Episode 42 – What are Best Practices & Why You Need Them
Best Practices Save You Time & Money
In today’s episode: We discuss Best Practices and why they are critical to your small business’s success. Best Practices streamline our businesses and add to the bottom line.
Here are the Show Notes from the Episode:
**keep in mind that show notes are raw and only highlight what is in the episode. Listen to the show for the full content**
Episode 42 – What are Best Practices & Why You Need Them
The Local Small Business Coach Podcast
Subtitle: Best Practices Save You Time & Money
Today we are going to discuss….. What are Best Practices & Why You Need Them
As we start to roll into the new year, I wanted to take an episode to discuss what are best practices and why you need them. Now, you might already be familiar with the term but just in case, just what is a best practice?
A best practice can be a few things. Most commonly it is any process or action that you take that has been determined to either streamline your business or is a habit that you should do to further your businesses sales or profits.
However, you also have best practices in your daily life. You just don’t think of them that way. For example, it is normally a best practice to shower prior to getting dress. Seems silly but it just wouldn’t make sense to do it the other way around. But let’s stay with this for a minute. If you are like me, you probably have a routine. There are somethings you do prior to getting in the shower. Do you brush your teeth before or after your shower? Do you brush them in the shower? Whichever you do, I bet you do it every day. You do it this way because you have discovered this is the best way to start your morning.
You have routines you do throughout your day. You do them because you find the save you either time or money. So, when you think about your business, you probably have some best practices you do currently.
So why am I doing a podcast on this topic?
I’m doing it because I think there are lot of best practices out there that you aren’t even aware of. When I think of best practices I want you to think of two avenues to best practice discovery.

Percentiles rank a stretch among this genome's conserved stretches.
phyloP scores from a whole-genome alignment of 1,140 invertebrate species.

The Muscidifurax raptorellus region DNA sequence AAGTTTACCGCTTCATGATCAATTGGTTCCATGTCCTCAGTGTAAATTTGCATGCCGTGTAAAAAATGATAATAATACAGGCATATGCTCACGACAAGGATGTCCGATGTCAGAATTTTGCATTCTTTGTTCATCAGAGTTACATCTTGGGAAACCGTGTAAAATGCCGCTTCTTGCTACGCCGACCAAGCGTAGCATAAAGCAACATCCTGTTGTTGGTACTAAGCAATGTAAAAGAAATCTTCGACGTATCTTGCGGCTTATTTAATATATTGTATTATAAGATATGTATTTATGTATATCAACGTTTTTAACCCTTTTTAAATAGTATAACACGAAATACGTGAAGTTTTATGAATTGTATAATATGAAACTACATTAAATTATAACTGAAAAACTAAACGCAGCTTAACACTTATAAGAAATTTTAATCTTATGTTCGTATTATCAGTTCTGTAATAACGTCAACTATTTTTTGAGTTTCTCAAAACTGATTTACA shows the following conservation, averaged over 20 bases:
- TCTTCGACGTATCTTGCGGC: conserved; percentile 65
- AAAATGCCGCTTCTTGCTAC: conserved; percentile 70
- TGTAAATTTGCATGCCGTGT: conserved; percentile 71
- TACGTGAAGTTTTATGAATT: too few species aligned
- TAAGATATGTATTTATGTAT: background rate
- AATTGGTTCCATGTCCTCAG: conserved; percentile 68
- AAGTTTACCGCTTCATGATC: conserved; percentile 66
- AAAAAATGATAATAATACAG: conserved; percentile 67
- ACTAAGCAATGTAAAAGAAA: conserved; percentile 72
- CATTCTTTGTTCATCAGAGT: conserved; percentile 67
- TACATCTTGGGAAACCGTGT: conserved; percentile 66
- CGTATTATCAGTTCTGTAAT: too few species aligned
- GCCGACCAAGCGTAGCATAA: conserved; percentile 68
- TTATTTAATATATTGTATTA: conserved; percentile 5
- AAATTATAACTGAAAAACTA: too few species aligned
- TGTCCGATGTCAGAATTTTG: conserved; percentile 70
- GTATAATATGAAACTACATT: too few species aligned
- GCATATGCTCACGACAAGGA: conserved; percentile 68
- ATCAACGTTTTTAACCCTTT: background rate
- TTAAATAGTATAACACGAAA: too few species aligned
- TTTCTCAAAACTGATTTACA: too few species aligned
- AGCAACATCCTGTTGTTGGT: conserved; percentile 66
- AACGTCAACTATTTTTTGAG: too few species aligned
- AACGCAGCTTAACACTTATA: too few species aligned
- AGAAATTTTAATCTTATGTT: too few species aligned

- Those you create within your business
- Those you beg, borrow and steal from others
For those that you create within your business, normally these come out of streamlining your processes. The trial by error if you will. Toss everything at the wall and see what sticks. You constantly are tweaking processes until you get them just right. What comes to mind is like a recipe if you will. A chef will tweak the spices until it is just right.
However, there are times when you can save a lot of time, money and energy and just learn from the best. You might recall we’ve talked about in previous episodes about learning from others who have been successful. That is ok to walk in their footprints. If you see another business or company that has found the right process, use it!
When we talked about our ego getting in the way, this is an area that comes to mind. We hate admitting someone else has found a better way to do something than we have. So we act like their process isn’t all that great. The reality is, we need to check our ego and jump on these best practices.
A Best Practice from My Past
Back in my Home Depot days before everything became so “corporate” we were always competing with our fellow stores on who could come up with the best merchandising. You wanted to be the store that the District Manager loved because you knew he would use yours as the best practice for the other stores in the district. It was all about creating the better mouse trap.
While they might not have always been pretty, there were some great ideas that came out of this. We had this one guy in San Diego who would create the coolest working displays. His name was Don so the store nicknamed them Depot Dons. Soon, these became a standard best practice in all of our stores.
Eventually, the displays and the product merchandising left the stores hands and went to the vendors but for many years, they were all created at the store level. It was an exciting time and I got to cut my teeth on merchandising.
The reason I tell this story is to share how we had a blend of internal store creation of best practices and using borrowed district wide best practices. No matter where it came from, it propelled us forward.
Areas for Best Practices
So let’s think about your business. What areas should you be creating and looking for best practices?
- Merchandising Best Practices – We just discussed some merchandising best practices so we might as well knock this one out. You want to look at how you place your product, how you sell it, for example in quantities or not. You might recall when we discussed grocery stores. Their stores have a best practice of putting the bread, butter, milk and meat in the back and they make you go through the soda, candy, and other non essentials hoping you will toss them in your cart. That is their best practice. What can you do in your business to accomplish the same thing? While your brick and mortar might be smaller, you can usually find ways to adapt this. Other merchandising best practices are what we discussed a few weeks ago with add on items.